Kurt Vile “(watch my moves)”: Album Review
Listening to Kurt Vile’s music is like laying on a hammock on a sunny day without a care in the world, often conjuring up images of nature and relaxation.
This psych-pop and indie folk-rock artist from Philadelphia reigns supreme in every aspect of his genre and in his newest album release, “(watch my moves)”.
Vile freewheeled into the music scene with a hazy, almost woozy, vocal style and a knack for songwriting that continues to boggle and blow away the minds of those who listen to his music.
After forming the indie rock band, The War on Drugs, Vile began his solo career in 2008 and made his debut with the LP “Constant Hitmaker.”
He started to form a cult following soon after, and from there his career launched, even opening for folk and country legends like John Prine and Neil Young. Listeners will notice that he actually alludes to his heroes on the first track of the album, “Goin On a Plane Today.”
Although never claiming to be the “greatest singer-songwriter of his generation" in comparison to more critically acclaimed artists he’s taken after, such as Pavement, Smog and Beck. Vile shows off confidence in his more relaxed, back-porch style of music, showing complete comfort and content in his own work.
Audiences will pick up that listening to “(watch my moves)” is like walking shoulder-to-shoulder with the man himself, a warm and charming experience that lets the listener take a peek into the life of Vile.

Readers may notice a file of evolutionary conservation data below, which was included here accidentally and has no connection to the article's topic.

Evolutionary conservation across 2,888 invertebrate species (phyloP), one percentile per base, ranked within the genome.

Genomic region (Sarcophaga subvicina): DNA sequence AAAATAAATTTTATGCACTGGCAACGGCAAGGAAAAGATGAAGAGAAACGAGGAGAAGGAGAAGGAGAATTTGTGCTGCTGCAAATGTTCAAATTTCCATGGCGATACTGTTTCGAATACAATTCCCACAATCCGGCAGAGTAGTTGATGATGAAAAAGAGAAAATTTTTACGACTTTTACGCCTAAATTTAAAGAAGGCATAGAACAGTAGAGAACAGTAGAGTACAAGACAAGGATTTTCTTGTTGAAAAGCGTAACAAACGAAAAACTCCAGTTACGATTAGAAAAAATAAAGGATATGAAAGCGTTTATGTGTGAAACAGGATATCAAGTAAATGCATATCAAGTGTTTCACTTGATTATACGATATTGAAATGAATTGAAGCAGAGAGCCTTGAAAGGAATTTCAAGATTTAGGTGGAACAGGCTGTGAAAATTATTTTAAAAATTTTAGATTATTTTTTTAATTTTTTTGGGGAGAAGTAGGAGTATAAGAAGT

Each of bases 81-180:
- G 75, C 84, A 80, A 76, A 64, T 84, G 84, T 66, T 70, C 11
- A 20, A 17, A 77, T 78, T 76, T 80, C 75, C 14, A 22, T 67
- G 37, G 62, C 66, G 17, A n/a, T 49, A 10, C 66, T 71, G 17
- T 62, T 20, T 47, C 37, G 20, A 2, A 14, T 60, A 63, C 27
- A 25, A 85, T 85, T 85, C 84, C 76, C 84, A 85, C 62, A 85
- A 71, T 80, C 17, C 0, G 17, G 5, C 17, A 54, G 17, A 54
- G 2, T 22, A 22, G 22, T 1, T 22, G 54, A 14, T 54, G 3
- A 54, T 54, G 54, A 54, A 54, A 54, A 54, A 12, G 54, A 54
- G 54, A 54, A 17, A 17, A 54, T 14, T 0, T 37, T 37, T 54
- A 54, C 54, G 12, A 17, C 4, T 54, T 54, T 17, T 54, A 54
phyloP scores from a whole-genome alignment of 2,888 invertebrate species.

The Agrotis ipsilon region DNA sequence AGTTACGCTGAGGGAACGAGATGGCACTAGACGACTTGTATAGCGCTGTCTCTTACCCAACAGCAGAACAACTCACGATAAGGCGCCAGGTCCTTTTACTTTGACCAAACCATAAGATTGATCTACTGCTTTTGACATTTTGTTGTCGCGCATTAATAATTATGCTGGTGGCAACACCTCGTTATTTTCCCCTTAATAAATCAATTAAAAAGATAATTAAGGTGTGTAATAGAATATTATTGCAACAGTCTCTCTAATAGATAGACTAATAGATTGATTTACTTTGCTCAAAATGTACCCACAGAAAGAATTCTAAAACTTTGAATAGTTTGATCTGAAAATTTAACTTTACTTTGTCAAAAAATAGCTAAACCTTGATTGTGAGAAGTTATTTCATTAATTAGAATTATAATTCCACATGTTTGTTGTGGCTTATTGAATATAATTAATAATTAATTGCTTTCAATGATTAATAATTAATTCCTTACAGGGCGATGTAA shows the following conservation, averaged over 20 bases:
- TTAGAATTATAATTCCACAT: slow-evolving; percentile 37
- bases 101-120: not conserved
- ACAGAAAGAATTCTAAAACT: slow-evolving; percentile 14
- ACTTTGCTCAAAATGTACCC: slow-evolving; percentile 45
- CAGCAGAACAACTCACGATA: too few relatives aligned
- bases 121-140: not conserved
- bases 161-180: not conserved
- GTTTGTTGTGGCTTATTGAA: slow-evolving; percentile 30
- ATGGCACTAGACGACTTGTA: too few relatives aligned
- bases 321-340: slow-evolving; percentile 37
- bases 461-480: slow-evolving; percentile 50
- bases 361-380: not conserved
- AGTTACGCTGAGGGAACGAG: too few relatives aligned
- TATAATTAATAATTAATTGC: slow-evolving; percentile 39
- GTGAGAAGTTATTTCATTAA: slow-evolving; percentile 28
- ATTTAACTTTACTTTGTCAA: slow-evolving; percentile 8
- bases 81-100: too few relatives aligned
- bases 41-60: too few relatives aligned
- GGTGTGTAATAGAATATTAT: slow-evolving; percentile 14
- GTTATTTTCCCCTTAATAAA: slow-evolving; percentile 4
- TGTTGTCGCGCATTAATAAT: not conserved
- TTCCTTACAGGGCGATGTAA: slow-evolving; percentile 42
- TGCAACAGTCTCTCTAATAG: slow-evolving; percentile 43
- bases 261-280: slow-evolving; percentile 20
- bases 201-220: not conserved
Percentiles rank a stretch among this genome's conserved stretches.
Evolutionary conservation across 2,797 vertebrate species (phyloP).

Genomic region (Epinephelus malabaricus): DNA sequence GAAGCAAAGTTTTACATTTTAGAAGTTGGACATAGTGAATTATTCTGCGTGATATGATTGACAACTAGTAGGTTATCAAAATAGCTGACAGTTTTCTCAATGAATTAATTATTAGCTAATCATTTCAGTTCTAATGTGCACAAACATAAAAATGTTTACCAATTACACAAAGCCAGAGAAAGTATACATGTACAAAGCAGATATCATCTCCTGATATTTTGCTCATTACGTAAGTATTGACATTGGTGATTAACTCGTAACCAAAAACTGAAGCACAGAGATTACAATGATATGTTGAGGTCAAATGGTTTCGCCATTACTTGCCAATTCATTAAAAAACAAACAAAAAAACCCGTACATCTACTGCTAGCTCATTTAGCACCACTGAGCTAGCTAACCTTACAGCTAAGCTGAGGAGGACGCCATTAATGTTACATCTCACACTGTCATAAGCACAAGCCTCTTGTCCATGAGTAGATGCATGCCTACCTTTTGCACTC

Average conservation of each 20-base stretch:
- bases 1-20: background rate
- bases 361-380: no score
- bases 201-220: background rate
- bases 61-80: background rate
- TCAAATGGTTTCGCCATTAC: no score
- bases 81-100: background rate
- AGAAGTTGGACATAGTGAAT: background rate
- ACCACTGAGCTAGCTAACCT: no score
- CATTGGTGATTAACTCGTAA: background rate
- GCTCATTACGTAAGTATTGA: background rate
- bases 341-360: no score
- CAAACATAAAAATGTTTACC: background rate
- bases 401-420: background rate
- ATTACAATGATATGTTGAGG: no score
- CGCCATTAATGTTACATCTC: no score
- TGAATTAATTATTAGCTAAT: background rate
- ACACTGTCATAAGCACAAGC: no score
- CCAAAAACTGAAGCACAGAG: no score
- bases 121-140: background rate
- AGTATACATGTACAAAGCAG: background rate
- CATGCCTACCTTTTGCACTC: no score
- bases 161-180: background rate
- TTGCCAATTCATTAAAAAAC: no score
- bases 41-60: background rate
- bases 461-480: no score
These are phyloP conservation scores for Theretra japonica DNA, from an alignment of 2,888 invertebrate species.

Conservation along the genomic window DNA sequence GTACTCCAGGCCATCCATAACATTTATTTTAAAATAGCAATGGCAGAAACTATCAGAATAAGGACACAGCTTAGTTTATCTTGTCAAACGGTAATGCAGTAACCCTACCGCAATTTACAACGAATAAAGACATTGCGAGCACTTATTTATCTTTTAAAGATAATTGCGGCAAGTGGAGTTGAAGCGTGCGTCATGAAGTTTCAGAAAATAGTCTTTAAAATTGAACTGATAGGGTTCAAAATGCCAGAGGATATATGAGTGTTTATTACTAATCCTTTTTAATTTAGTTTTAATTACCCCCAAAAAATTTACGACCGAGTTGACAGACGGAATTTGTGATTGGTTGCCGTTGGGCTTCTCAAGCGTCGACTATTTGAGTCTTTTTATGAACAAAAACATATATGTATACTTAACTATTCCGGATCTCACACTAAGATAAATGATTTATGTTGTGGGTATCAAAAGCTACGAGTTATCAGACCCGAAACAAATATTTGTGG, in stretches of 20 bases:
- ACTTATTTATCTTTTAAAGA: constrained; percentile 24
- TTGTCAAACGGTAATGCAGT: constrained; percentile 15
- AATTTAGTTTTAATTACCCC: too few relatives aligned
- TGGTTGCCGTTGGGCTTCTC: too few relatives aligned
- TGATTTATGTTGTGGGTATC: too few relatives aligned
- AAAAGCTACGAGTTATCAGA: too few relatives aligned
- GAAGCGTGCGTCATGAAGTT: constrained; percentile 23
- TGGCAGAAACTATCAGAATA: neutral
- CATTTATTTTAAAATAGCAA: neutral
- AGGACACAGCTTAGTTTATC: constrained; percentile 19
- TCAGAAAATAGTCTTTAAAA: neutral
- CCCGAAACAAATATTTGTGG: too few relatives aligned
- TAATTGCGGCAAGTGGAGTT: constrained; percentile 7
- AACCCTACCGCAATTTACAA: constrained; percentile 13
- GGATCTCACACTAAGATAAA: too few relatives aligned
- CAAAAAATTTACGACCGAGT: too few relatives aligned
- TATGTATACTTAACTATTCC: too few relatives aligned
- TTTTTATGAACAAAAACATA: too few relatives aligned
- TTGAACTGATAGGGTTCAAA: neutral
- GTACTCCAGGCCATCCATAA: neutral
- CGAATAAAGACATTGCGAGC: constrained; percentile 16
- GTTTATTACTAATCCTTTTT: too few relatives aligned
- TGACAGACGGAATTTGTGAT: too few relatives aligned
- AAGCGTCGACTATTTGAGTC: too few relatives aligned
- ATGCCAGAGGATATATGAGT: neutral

“Like Exploding Stones” is a song that highlights the more Zen and psychedelic aspects of his songs, with lyrics mentioning things like “feedback in my cranium” and “pain ricocheting in my brain like exploding stars.”
The flow and transition from each song to the next is smooth. A few songs carried the same chord progressions and sort of stuck to that same framework of his other records like “Wakin On A Pretty Daze” or “Bottle It In.”
Overall, the album is actually quite varied and far from boring.
Vile often jumps around from fuzzy feedback-driven tunes to more folky and acoustic arrangements in songs like “Palace of OKV in Reverse” and “Cool Water.”
How the indie-rocker manages to continue to persist and deliver that same charm in each and every one of his works is amazing.
Long-time fans will notice that this latest release of his is certainly not his best work but shows off the raw beauty of his psych-indebted sound, restoring faith in the indie music scene for more avid music listeners.
Reviewer’s Favorite Tracks: “Like Exploding Stones” and “Jesus on a Wire”
Reviewer’s Least Favorite Tracks: “Kurt Runner”
Jon Mead is a third-year majoring in broadcast journalism. To contact him, email firstname.lastname@example.org.
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